In responses to employment tribunal claims it is sometimes argued that a tribunal does not have jurisdiction to hear the complaint because the tribunal is ‘estopped’ (prohibited) from deciding an issue because it has already been decided by the Tribunal. This can occur when a claimant has previously made an employment tribunal claim.

The basic position is pretty much commonsense: If an employment tribunal has considered an issue before and made a judgement based on the evidence then that decision is binding and cannot be re-opened except by an application for reconsideration or appeal.   Therefore, if I make a claim I was unfairly dismissed and lose that claim it is not open for me to just make a new claim alleging the same thing in the hope that a different judge on a different day might make a different decision and if I were to try to do so then the tribunal would be estopped from considering the issue. There are obviously very good reasons for this rule which ensures final resolutions are made to contested and often emotional cases.

This is a rule that is applied by common law across legal jurisdictions, although interestingly section 137(1) of the Equality Act 2010 restates the rule in legislation: “A finding in relevant proceedings in respect of an act which has become final is to be treated as conclusive in proceedings under this Act.”

One area where issue estoppel can be problematic is on the question of disability. By its very nature many newly received health impairments will at one point of time be unlikely to be a disability (because it is unlikely to be long term) whereas at some point of time the likelihood of longevity changes so that a condition is likely to be a disability. In nearly all disability discrimination complaints a tribunal will need to determine whether the claimant was or was not disabled at the relevant time; if not then the claim will fail.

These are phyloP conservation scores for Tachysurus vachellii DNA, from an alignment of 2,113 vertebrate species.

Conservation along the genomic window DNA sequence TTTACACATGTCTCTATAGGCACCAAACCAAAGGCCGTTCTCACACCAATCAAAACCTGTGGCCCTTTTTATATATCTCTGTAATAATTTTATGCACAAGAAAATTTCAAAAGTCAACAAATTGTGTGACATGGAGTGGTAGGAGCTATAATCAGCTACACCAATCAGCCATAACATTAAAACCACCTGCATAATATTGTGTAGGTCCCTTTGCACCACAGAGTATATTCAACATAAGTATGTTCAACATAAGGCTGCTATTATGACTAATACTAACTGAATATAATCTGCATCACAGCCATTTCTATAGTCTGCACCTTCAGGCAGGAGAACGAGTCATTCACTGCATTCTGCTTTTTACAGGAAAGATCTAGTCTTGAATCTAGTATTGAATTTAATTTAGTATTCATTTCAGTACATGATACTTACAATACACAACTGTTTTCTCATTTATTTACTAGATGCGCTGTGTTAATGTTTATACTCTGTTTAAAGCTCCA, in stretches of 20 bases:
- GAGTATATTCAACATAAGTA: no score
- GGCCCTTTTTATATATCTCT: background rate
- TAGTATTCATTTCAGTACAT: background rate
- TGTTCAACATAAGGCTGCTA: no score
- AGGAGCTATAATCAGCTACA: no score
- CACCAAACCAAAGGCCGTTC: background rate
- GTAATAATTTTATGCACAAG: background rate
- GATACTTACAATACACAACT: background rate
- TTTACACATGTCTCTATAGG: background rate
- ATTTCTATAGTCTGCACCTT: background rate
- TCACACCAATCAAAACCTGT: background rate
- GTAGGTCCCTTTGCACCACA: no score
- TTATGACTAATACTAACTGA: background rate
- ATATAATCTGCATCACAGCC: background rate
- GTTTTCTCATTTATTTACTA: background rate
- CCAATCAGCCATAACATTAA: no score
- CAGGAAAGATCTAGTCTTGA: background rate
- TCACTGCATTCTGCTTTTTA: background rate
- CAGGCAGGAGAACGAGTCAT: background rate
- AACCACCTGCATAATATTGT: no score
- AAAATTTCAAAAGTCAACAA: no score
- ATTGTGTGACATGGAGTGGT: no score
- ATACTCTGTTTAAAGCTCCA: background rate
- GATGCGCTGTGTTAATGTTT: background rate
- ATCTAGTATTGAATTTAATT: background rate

This raises a potential problem for any worker who has had a previous case dismissed because they were not disabled. Suppose a tribunal decides that a claimant’s depression is not a disability. Now suppose, a year later in a new employment situation the employee believes he being discriminated against in respect of his depression. If he were to make a ET claim and his new employer were to become aware of the earlier judgement then it is quite likely the employer would seek to rely on that earlier decision to argue that the claim should be struck out since the tribunal has already decided he is not disabled and therefore, the Tribunal is unable to reconsider this issue.

Some years ago this problem was considered by the Employment Appeal Tribunal in Mr XX v UKBA [2011] UKEAT/0546/11. The claimant had earlier made a disability discrimination complaint. The tribunal found that the claimant’s dyslexia was not a disability. He later made a subsequently made a subsequent complaint, again alleging disability, although alleging a slightly broader impairment.

The tribunal observed that for an issue to be estopped the issue must be ‘unalterable’ (applying Mills v Cooper [1967] 2 QB 459) and in this case aside from the passage of time there was substantially new evidence that post-dated the earlier decision so that the facts from which a judgement on disability could be made was had conceivably altered. Accordingly, the decision that the claimant could not pursue a new disability discrimination complaint based on the same or similar alleged disability in respect of new events that occurred after the earlier decision was overturned. While it is the case that an earlier decision that a claimant was not disabled can still form the basis of a successful striking out application if a claimant can show evidence of ‘alteration’ of the condition then this can often be challenged.